Martine Desjardins, contrary to most French Quebec writers, began her first novel, Le cercle de Clara, in English. The reason was one of inspiration and serendipity. As a girl, she used to spend her summers on Prince Edward Island, this being a rarity in itself, because outside of the "petits QuTbecs" in Old Orchard, Maine or Hollywood, Florida, a vacation outside of Quebec for French-speaking families was (and largely still is) something unusual. But apparently Martine Desjardins' family was not a typical one.
This family did, after all, produce a writerła writer with a sense of curiosity. One summer Martine Desjardins came across a barn in which an auction was being held. Among the lots being offered was a giant box of books that had belonged to an elderly lady and her family. Desjardins bought the whole thing, sight unseen, hoping there might be a gem in the bunch.
She expected to find romance novels, devotional volumes, perhaps a marriage manual or even a cookbook. What she discovered surprised her. There was poetry, books in Latin carefully annotated and with English translations in the margins, works on Maritime botany and natural science. Suddenly this anonymous lady demanded attention, a portrait even. Who had she been? What had her life been like as an educated, imaginative woman in rural Prince Edward Island in the early twentieth century? And what sorts of secrets had she possessed?
As they say, there hangs a tale. A tale that has just been published in English as Fairy Ring, translated by Fred Reed and myself.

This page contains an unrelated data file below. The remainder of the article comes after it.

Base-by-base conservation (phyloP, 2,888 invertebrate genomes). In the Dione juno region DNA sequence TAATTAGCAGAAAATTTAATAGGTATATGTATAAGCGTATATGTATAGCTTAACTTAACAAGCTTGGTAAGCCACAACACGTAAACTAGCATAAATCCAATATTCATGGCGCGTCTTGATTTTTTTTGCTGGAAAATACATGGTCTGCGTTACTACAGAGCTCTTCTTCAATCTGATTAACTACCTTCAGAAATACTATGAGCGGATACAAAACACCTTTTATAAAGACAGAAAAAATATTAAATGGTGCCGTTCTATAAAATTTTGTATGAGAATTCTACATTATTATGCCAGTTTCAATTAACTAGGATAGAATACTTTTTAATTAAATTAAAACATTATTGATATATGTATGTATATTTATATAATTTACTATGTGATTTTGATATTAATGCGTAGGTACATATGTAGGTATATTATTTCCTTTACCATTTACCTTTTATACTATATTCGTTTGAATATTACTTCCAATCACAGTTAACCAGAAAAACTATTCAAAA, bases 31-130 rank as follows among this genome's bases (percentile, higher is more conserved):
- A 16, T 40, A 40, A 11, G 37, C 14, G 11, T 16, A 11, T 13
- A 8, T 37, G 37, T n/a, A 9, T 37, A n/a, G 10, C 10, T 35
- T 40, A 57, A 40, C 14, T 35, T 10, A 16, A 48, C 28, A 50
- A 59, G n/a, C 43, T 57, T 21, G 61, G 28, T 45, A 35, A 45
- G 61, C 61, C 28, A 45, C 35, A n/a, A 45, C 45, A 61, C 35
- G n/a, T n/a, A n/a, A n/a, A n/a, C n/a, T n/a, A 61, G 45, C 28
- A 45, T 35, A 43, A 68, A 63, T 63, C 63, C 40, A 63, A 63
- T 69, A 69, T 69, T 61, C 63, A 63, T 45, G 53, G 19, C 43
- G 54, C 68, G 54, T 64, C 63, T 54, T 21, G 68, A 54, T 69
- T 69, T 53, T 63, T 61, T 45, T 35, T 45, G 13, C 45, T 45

If the French-speaking Desjardins wrote the book in English, why would she need a translatorłor two, in this case? The answer is simple. Though she began the work in English, based loosely on the imagined life of the owner of the books she had acquired in the barnyard auction, once she was finished, she transcribed the entire thing into French, her native and literary language.
I first heard this charming and true story about the auctioned box of books at a literary soirTe I recently attended to mark the publication of Fairy Ring. When translating the novel with Fred Reed, I knew nothing of the existence of an English crypto-text behind the seemingly French original. This was just as well; our English might have been influenced by Desjardins' version. At the soirTe, she was actually brave enough to read a few passages from her original English out loud. I was impressed. She really did sound like an Island woman from the beginning of the century, completely cohesive and in character.
The fairy ring of the book's title refers to the configurations formed by certain mushrooms as they spread out in concentric circles on the forest floor. Of course, there are other circles and other fairies in this book, and some of those circles are composed of parasitic creatures, too. As for Clara, she truly is the latter-day incarnation of that anonymous P.E.I. woman whose books were being auctioned. Reshaped by Martine Desjardins' pen, she's quite a piece of work. Her husband is considerably older than she is, and a specialist in mycologyłthe science of mushrooms. He has a particular problem: his wife will notłor cannotłhave marital relations with him. "The wall of my bones will not yield," as Clara puts it.
Edmond, the hapless husband, responds by drugging her with potassium bromide to conquer her resistance, and at one point, offers his wife a veterinary speculum to help dilate her, and ease his passage. I witnessed Martine Desjardins reading this section out loud to a largely English-speaking audience in Montreal. A slight, prim, pretty woman in her forties, she astonished the house with her descriptions of the marriage between Clara and Edmond. Her audience didn't know whether to recoil in horror or laugh with vicious delight. And that in itself is an accomplishment for a writer.